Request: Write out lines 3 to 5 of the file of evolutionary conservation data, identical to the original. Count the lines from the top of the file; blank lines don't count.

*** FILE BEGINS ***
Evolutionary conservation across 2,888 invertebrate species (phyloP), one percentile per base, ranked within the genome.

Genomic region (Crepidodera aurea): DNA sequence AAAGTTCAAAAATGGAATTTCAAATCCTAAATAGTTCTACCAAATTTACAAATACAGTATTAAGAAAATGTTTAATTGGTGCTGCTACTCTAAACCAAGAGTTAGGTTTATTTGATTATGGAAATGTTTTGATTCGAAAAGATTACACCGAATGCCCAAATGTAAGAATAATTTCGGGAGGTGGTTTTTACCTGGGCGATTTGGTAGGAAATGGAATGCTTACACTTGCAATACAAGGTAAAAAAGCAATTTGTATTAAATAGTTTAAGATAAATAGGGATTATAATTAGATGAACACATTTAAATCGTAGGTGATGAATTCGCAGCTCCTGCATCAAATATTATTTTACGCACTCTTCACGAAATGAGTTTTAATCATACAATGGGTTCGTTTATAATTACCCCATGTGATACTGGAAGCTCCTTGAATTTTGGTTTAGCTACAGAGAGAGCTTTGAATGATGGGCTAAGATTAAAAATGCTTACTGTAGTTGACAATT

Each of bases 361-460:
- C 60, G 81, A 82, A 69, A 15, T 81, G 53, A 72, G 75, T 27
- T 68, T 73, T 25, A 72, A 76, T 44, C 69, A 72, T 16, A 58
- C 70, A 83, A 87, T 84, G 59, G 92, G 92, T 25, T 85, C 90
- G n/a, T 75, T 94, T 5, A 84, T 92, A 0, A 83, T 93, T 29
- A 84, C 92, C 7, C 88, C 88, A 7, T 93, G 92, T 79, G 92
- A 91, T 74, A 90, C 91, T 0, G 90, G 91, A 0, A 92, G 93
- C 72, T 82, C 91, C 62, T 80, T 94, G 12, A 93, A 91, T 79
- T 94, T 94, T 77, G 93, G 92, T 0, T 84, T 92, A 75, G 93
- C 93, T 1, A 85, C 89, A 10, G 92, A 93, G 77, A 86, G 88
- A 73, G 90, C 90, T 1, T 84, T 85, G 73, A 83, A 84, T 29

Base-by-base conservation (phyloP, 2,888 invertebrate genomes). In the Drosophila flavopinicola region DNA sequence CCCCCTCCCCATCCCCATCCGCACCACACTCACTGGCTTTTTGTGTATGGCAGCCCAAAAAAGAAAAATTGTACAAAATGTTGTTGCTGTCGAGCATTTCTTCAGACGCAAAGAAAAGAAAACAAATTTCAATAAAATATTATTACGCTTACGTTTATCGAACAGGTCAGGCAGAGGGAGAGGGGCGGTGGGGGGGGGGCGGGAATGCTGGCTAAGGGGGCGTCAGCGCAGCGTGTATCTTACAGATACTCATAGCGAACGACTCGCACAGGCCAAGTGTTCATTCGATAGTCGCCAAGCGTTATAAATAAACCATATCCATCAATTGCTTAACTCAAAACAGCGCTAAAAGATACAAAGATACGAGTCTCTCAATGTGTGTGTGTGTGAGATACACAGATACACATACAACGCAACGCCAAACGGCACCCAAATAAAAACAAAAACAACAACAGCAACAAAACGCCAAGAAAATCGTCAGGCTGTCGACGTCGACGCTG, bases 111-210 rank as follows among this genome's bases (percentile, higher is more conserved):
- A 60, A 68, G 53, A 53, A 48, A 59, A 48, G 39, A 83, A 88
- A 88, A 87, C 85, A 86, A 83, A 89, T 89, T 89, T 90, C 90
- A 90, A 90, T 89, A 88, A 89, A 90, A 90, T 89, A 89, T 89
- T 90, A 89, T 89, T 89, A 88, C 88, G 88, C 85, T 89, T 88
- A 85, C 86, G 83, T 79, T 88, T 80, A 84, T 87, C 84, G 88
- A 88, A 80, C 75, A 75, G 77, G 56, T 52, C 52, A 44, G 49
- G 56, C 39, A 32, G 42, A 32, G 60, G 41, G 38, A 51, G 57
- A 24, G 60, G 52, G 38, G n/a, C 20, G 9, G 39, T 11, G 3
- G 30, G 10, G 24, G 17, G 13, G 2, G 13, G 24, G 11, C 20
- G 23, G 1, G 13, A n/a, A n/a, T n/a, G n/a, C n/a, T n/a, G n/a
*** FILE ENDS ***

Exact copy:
Each of bases 361-460:
- C 60, G 81, A 82, A 69, A 15, T 81, G 53, A 72, G 75, T 27
- T 68, T 73, T 25, A 72, A 76, T 44, C 69, A 72, T 16, A 58